At the top of the rock face, I stopped and opened my canteen for a drink. Two minutes later he was sitting next to me remarking on the beauty of the forest. As we sat in silence, he pointed toward a large tree about fifteen yards below us. Following his finger, I saw two whitetail deer standing perfectly still, staring at us as we stared at them. Men and animals remained stoic for some very long seconds until the wondrous stalemate was finally broken by a screeching blue jay in a tree up above us. The deer pranced away, their tails dancing gracefully as they departed. Dad and I looked at each other with pure joy and chuckled as we once again began our ascent.

    We climbed another thirty minutes or so before the rain began to come down much harder. The sudden weather change did not dampen my spirits as I sensed we were close to the top and I knew there was a small shelter where we could regain our warmth. Dad, however, was clearly frustrated by the rain and his fatigue. I attempted to divert his focus from the challenges before us by sharing my optimism about reaching our goal on the mountain when he interrupted me and said, “Scott, do you think we can get a taxi up here?” I was relieved he was coping with humor instead of anger, which scared me when I was a kid.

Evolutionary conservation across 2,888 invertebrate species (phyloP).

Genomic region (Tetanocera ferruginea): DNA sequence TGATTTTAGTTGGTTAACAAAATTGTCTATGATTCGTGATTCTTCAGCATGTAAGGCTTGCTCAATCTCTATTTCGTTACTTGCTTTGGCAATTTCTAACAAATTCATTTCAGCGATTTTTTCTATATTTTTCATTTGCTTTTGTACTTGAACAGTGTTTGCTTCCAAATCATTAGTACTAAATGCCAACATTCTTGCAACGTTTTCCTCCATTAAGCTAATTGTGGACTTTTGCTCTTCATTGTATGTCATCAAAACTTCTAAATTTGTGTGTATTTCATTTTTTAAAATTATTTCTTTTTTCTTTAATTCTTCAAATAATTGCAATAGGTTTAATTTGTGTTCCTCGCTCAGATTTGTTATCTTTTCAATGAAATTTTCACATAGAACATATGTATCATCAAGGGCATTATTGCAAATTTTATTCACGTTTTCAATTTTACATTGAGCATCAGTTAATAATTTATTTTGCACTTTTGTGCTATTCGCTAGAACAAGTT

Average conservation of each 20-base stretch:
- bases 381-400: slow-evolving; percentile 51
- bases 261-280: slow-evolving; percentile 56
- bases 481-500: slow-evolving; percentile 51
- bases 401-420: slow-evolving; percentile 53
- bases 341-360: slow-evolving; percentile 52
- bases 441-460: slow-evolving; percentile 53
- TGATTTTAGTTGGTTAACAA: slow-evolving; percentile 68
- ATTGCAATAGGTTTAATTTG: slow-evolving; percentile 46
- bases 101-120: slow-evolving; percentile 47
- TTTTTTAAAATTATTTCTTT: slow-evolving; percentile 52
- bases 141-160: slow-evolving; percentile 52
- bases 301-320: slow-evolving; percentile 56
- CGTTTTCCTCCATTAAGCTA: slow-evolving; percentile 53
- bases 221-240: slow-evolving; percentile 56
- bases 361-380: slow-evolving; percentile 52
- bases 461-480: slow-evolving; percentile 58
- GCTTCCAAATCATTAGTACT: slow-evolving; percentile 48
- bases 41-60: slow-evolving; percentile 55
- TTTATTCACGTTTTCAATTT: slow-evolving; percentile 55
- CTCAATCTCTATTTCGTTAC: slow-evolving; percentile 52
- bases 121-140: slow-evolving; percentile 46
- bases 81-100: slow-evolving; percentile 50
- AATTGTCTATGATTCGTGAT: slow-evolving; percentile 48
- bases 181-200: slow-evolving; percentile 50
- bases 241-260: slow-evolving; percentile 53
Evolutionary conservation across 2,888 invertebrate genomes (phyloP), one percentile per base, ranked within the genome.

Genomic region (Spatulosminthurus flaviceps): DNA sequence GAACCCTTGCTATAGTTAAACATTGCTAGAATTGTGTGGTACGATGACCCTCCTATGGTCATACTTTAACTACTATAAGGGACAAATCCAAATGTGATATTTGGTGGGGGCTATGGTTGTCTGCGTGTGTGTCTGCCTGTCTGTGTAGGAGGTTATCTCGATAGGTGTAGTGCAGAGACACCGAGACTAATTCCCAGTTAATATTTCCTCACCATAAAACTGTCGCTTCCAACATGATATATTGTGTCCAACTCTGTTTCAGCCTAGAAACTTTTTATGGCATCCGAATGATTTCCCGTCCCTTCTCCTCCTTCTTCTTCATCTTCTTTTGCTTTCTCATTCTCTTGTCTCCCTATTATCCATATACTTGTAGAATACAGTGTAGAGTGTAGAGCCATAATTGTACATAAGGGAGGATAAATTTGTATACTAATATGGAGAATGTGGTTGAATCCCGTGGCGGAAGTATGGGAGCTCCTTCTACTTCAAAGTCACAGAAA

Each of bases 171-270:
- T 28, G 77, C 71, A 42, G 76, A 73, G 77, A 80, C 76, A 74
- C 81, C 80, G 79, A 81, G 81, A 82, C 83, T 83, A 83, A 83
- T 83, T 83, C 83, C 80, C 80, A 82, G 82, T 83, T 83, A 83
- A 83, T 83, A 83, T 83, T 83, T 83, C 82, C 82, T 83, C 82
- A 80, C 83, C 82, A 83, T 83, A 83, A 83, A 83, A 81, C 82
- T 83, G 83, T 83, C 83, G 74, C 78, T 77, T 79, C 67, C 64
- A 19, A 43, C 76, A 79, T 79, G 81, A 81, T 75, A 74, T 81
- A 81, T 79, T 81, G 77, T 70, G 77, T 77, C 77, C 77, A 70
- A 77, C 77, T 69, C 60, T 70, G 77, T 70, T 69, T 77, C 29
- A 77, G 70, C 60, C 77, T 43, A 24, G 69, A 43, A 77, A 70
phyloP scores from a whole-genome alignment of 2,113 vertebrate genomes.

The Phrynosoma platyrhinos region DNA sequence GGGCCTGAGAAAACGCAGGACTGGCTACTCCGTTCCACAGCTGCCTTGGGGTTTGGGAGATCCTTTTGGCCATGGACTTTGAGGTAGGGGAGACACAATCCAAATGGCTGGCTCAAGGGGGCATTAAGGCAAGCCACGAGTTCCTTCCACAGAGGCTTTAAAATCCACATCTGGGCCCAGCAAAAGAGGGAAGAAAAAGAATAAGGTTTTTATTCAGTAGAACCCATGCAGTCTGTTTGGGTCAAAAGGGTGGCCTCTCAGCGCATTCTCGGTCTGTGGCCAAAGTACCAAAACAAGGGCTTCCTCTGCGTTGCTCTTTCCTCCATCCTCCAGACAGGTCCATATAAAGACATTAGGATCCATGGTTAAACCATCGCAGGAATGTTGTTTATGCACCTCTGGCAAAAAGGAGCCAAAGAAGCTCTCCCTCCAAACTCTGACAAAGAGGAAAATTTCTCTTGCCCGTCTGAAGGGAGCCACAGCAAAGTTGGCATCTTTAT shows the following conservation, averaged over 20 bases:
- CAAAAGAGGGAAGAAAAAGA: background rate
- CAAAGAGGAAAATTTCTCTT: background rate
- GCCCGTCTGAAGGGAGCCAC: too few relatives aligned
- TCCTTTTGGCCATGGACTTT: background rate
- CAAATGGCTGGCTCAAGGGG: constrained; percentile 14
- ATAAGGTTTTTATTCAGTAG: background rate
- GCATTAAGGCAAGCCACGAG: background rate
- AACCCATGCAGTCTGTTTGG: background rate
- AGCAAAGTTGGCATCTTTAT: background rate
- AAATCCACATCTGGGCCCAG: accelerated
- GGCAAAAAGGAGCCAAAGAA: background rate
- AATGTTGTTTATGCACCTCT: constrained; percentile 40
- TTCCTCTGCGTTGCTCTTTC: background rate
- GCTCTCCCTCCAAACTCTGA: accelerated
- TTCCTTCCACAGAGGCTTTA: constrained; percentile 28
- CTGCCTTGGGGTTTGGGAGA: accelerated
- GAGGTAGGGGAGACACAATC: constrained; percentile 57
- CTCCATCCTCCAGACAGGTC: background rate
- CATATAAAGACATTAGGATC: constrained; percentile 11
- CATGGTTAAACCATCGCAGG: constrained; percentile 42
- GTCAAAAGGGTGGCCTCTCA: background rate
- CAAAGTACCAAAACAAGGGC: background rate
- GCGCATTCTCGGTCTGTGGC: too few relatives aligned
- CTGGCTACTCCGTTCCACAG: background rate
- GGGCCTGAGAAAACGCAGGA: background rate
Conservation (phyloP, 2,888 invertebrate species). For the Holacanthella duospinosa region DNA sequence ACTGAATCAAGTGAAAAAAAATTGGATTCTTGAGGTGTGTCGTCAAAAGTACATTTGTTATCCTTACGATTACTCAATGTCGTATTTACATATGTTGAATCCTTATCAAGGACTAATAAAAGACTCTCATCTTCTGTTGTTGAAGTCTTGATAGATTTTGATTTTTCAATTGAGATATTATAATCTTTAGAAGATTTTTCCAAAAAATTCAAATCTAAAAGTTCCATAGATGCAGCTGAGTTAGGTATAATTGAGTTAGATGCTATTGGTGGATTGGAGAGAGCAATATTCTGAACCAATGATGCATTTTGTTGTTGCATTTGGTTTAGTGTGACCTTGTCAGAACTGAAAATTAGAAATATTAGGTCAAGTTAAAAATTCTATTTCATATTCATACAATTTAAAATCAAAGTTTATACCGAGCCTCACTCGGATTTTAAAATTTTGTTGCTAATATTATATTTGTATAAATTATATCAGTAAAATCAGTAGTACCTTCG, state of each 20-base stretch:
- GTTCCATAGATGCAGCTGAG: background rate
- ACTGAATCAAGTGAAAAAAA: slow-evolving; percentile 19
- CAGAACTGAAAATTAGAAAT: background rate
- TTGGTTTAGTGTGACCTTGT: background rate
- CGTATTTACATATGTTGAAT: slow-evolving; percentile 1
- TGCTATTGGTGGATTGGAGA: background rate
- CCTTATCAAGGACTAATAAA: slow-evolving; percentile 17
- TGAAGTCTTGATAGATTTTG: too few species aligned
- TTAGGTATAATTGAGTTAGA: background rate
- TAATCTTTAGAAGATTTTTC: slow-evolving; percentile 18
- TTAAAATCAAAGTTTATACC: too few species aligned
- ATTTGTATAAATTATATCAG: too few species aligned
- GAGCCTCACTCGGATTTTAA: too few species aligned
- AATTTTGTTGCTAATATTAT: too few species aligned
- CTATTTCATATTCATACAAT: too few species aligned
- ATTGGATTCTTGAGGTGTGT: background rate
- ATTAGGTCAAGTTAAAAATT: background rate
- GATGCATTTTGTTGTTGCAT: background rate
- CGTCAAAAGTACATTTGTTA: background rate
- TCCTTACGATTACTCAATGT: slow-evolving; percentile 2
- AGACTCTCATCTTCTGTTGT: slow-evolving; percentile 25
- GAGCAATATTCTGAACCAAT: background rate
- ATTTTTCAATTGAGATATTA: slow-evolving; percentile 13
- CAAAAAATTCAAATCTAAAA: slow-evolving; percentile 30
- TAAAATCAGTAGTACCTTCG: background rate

Continuing our hike, I found myself remembering an experience that occurred when I was in high school when he didn’t handle his frustration so well. We had woken up to about fourteen inches of snow in our driveway on a morning when Dad had an important early meeting at work. He was barking at me to hurry up with my shovel, then made me try to push his huge Lincoln as he attempted to gun it through the drift at the end of the driveway. I always felt he blamed me for what I assumed to be his own incompetence and impatience that winter morning. We didn’t talk for days after that fiasco. Dad’s demeanor on our hike strongly suggested he’d found better ways to deal with his frustration.

    As is usually the case when I face a difficult challenge, the end of the trail was not as close as I thought it was. I had to slow my pace considerably as Dad struggled with the climb. But the rain stopped after a while and the sun came out just as we emerged from the tree line, allowing us to shed our raingear and finish the hike with relative ease. In front of us was our goal, the top of Mount Ascutney. We walked together as the trail leveled off toward an observation tower that stood at the highest peak. I knew the top of that observation deck would allow us to command a 360-degree view of the world below us, but I also was aware that Dad was very much afraid of heights and might refuse to go to the top.

    I first learned of Dad’s fear when I was about ten years old. We were at a large amusement park in central Ohio and my sister and I were begging to ride the Sky Tram, which carried passengers in gondolas high above the park from one side to the other. I thought Dad was kidding when he told us we’d have to ride it without him, but I knew he was serious when he almost vomited as we tried to talk him into riding the double Ferris wheel with us. As I got older, he always made me get up on the roof to clean the gutters because he couldn’t bear to stand on a ladder.